Overall, then, on the pitch, FIFA 19 is a marked upgrade. It’s a more realistic and immersive experience, demanding more involvement, thought, and input from the player. But while the on-pitch side of the game has benefited from obvious improvements, off the pitch, those improvements are harder to find, which is quite surprising for a FIFA game. The obvious additions have to be mentioned first and foremost, of course. The UEFA license has crossed over from Konami’s Pro Evolution Soccer games to greener pastures over at EA Sports, and FIFA 19 does this behemoth of a license the justice it deserves. Champions League matches seem like proper events, with all the pomp and panache you’d expect from the competition to go along with them, and the new commentary team assigned to all UEFA games, comprising of Derek Rae and Lee Dixon, also does great work.
"While the on-pitch side of the game has benefited from obvious improvements, off the pitch, those improvements are harder to find, which is quite surprising for a FIFA game."
Beyond the marquee signing of the European license, however, FIFA 19 doesn’t make too many headline additions. Career Mode, disappointingly enough, remains virtually unchanged. It’s the one area where EA Sports’ annual franchise has been lacking for several years running now, in spite of the fact that so many people pour dozens upon dozens of hours into the mode. After a few steps in the right direction over the last couple years, many would have hoped that EA Sports would continue improving Career Mode further still, but at least for now, they seem to have plateaued.
The other major pillar of FIFA in terms of modes, The Journey, returns as well, with Alex Hunter and company taking their final bow to wrap up their story, and it’s pretty much what you’d expect after the last two years. In terms of writing and what it shows and where the story takes you, its love and devotion for the sport is clear for all to see. Things such as good acting performances and genuinely interesting and often dramatic turns in the story continue to be The Journey’s strengths, but by that same token, other things such as inconsistent pacing and off-field narrative choices that don’t really make much of a difference at all are still its weaknesses. If you enjoyed The Journey in FIFA 17 and FIFA 18, you’ll like the final chapter in Alex Hunter’s story- just don’t expect it to blow your socks off.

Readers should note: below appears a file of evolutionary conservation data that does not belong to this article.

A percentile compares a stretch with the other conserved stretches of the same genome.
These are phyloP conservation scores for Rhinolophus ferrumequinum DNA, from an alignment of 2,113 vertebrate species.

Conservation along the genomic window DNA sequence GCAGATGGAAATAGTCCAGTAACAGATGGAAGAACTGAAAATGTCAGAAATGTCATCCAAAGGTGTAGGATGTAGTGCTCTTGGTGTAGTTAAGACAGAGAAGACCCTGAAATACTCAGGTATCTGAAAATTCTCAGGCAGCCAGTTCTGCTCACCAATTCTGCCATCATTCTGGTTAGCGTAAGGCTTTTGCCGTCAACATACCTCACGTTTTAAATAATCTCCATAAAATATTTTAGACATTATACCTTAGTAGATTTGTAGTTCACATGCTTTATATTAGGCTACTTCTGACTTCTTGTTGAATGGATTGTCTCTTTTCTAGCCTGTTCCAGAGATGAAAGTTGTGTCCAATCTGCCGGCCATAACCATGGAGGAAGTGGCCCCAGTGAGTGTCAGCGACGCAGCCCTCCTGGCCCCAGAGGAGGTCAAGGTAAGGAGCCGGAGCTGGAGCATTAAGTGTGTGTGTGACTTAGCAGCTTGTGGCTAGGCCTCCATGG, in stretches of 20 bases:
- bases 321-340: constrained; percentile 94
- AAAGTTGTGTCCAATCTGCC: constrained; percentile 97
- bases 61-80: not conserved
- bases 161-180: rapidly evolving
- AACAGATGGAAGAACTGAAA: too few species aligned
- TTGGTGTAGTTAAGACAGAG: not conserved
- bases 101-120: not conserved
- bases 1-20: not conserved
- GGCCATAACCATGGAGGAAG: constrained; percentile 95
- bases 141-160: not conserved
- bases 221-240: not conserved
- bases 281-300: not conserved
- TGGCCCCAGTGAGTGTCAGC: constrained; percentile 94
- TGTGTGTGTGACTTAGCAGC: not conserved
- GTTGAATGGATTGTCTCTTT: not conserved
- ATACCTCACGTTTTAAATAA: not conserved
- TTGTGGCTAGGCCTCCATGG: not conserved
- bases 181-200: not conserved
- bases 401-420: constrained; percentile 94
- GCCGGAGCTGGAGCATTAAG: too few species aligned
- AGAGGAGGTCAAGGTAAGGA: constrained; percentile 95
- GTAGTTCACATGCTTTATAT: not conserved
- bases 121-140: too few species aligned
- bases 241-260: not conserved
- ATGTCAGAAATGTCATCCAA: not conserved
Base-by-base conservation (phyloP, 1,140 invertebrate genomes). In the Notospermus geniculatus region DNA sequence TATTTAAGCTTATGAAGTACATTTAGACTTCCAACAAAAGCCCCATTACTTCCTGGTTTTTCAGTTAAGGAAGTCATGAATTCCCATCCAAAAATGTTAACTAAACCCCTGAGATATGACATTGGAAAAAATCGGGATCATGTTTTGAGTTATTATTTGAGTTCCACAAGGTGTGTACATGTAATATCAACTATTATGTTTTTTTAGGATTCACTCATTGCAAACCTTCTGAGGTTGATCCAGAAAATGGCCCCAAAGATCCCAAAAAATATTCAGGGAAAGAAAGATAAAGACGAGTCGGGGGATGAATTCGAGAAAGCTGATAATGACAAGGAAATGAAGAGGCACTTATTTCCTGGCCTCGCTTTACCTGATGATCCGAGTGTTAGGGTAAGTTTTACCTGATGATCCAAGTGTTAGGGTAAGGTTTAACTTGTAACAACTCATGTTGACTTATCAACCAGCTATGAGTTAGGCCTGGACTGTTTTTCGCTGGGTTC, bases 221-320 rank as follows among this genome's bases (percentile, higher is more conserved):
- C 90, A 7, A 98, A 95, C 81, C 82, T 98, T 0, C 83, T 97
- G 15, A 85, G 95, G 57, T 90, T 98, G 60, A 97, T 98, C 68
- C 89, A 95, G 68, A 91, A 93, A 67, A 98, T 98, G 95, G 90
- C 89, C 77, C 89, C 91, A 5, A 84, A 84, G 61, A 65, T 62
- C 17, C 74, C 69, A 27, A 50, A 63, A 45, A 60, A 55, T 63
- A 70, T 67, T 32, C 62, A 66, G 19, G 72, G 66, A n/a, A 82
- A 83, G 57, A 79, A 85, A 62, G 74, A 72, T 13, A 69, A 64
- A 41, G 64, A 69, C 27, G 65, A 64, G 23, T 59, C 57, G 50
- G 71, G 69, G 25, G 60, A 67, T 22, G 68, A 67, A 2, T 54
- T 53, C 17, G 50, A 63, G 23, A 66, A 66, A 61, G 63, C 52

The one area where FIFA 19 does make notable improvements is in its Kick-Off mode. While earlier it amounted to little more than cut and dry exhibition matches, things have been spiced up quite a bit this year. Not only can you play in Champions League or Europa League matches of any stage as one-off games as part of Kick-Off, or even play a Best-of series of games, the addition of the new House Rules also ensures that you can make things a bit more whacky in regular matches if you choose to do so. Thanks to House Rules, one variant of Kick-Off, called Survival, makes it so that every time a team scores a goal, they randomly have a player sent off, while No Rules matches let you play an entire game of football without having to worry about offsides, fouls, or anything else FIFA considers “illegal”. Then there’s a variant that only counts goals that are scored from headers and volleys, yet another kind that only counts goals that are scored from outside the box, and a final one that allows you to set “First to” rules (first to x number of goals wins).